Historic British Murder Research

Was your ancestor a murderer, victim or witness?

Illustrated Police News - Saturday 09 July 1892

above: Illustrated Police News – Saturday 09 July 1892 (header: “Armed burglars, murder of a policeman near Carlisle” – November 1885)

A unique historic British murder research service. Searching and identifying cases between 1750-1950.

Old murder cases have always received extensive historic news coverage.  These timeworn events have left behind a fascinating insight into lives, relationships and communities.  The archive and court records attached to each event along with the statements from witnesses are frequently revealing.  If your ancestor was a victim or a perpetrator then it is quite likely that you will discover a lot more background information about the person.  If you are searching for a witness or someone connected to the crime then it is possible that the coverage will expose some background of the person.

Much the same as today media coverage of these very serious crimes were at times shrouded in editorial sensationalism that in itself is fascinating to read and decipher.  The lack of current available technologies used today in comparison with murder cases before 1950 is alarming.  Evidence was frequently flimsy and I’m sure that a significant number of the people that were sent to the gallows possibly shouldn’t have received the death sentence.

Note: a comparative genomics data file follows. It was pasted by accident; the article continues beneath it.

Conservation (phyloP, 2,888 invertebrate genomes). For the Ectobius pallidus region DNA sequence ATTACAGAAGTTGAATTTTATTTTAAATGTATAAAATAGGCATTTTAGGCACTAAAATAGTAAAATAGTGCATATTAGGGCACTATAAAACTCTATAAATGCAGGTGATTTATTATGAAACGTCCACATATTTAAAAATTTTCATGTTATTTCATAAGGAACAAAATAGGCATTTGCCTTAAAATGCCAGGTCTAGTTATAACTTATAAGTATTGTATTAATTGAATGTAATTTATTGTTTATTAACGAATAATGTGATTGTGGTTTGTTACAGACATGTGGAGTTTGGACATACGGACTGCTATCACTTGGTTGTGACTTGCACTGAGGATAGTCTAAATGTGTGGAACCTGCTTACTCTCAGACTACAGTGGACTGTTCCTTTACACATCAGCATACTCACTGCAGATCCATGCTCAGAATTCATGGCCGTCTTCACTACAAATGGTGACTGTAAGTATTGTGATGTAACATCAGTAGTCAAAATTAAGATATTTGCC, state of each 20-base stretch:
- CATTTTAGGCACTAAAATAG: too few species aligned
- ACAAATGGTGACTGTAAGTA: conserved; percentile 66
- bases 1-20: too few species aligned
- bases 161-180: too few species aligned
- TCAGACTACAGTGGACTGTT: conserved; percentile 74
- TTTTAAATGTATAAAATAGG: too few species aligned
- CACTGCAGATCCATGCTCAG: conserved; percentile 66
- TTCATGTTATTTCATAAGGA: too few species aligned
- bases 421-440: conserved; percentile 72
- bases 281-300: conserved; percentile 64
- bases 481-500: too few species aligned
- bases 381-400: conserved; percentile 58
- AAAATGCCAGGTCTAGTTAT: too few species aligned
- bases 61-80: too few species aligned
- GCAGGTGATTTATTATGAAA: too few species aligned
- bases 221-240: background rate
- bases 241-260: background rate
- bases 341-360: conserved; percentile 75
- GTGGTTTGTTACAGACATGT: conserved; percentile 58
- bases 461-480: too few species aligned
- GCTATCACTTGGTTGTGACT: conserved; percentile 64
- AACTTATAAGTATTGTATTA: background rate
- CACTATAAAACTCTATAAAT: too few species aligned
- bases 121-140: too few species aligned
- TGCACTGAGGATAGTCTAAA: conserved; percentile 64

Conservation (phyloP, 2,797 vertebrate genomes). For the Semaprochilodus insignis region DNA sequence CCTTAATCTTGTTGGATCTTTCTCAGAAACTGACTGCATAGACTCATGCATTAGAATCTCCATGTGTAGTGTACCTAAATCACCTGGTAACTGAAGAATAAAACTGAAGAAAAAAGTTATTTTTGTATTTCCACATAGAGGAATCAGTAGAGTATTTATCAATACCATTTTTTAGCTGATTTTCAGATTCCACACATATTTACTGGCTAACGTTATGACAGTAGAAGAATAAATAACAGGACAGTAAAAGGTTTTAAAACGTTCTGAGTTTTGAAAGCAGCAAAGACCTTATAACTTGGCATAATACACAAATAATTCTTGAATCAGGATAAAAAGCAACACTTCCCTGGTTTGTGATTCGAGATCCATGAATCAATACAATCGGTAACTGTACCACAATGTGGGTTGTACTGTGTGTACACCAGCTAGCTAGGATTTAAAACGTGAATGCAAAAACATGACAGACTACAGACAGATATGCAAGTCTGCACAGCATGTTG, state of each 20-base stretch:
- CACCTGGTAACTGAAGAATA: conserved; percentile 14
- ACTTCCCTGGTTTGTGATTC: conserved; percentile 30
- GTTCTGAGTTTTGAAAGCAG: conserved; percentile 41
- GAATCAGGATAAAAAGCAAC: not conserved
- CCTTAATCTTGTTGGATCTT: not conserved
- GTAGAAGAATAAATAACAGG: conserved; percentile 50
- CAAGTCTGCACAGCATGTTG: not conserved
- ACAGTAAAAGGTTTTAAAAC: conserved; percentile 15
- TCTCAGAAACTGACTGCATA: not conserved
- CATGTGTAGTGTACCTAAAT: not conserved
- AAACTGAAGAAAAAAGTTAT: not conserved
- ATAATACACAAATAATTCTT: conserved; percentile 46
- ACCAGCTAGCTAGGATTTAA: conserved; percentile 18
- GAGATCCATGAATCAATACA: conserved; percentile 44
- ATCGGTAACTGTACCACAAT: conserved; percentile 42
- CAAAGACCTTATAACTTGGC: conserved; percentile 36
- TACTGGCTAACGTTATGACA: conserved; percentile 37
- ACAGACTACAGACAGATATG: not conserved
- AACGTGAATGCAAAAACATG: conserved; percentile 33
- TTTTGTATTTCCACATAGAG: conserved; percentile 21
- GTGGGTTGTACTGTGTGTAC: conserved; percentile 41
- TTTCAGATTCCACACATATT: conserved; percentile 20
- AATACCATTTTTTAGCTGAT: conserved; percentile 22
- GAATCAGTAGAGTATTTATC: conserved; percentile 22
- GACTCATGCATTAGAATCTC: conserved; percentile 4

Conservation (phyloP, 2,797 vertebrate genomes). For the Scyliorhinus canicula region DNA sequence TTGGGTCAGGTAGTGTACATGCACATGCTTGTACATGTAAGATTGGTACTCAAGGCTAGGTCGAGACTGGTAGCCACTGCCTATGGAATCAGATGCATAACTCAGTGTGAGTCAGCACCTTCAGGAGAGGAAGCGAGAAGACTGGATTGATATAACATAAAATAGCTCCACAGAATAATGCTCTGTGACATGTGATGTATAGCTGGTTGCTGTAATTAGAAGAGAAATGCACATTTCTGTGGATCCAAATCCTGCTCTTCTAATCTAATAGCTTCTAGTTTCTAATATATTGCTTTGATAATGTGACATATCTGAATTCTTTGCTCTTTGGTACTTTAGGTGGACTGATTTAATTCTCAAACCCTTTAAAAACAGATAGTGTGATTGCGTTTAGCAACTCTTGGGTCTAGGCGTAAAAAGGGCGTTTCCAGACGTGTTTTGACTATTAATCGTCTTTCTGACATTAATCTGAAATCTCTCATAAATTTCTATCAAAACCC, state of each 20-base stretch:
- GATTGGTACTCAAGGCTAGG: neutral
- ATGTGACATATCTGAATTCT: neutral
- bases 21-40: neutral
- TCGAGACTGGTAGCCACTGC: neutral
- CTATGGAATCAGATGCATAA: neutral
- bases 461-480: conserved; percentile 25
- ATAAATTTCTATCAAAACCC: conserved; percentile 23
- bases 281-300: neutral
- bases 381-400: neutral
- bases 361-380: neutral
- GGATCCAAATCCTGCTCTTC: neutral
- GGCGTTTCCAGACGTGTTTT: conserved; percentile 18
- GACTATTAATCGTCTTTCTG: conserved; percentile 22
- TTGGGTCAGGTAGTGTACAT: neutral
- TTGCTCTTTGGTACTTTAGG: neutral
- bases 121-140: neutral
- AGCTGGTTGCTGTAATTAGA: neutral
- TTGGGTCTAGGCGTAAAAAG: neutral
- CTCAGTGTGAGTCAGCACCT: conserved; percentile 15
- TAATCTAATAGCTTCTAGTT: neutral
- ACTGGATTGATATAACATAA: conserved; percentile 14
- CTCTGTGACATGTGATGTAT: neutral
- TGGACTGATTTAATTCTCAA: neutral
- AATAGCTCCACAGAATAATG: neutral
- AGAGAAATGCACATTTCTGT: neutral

Old British Murder is a unique investigation service.  I have been researching and writing about British murders for a great many years – of course no one case is ever the same and each story is exceptional.

Illustrated Police News - October 21 1893

Illustrated Police News – October 21 1893

It’s often said that there is nothing like a good murder to beef up the British press and this was certainly the case during the Georgian, Victorian and Edwardian Times.  The newspapers and the ‘Penny Dreadfuls’ were full of amazing and overblown stories that thrilled and scared its hungry audience.

Dangerous Justice – Flimsy Evidence

Tragically, behind many historic murder cases lie the shadow of the fall guy.  The desperate innocent individual who ultimately died for no reason. A great many people were accused and sent to the gallows on very thin and flimsy evidence. In retrospect many were quite likely wrongly convicted of the crime of murder. Shockingly an equal number could well have escaped trial and the rope as the finger of suspicion was diverted.

Staffordshire Advertiser - Saturday 09 November 1799

Staffordshire Advertiser – Saturday 09 November 1799

Apart from actual witnesses there was, compared to today’s detective work, very little to go by.  It wasn’t until much later on that the police could actually tell the difference between animal blood and human blood.  The fingerprint process was not developed.  As for DNA, that of course that would not appear until well into the future.

In many ways our ancestors lived through what was perhaps a more dangerous and more crime ridden time than today.  Murder, or death in suspicious circumstances, was fairly commonplace.  You can actually see by reading the newspapers how much violent crime there was.  Some of it very well reported to almost iconic status, and much of it quite under covered.  Here at Old British Murder I am looking into not only the high profile cases but also those that received lesser coverage.

Ian Waugh
Old British Murder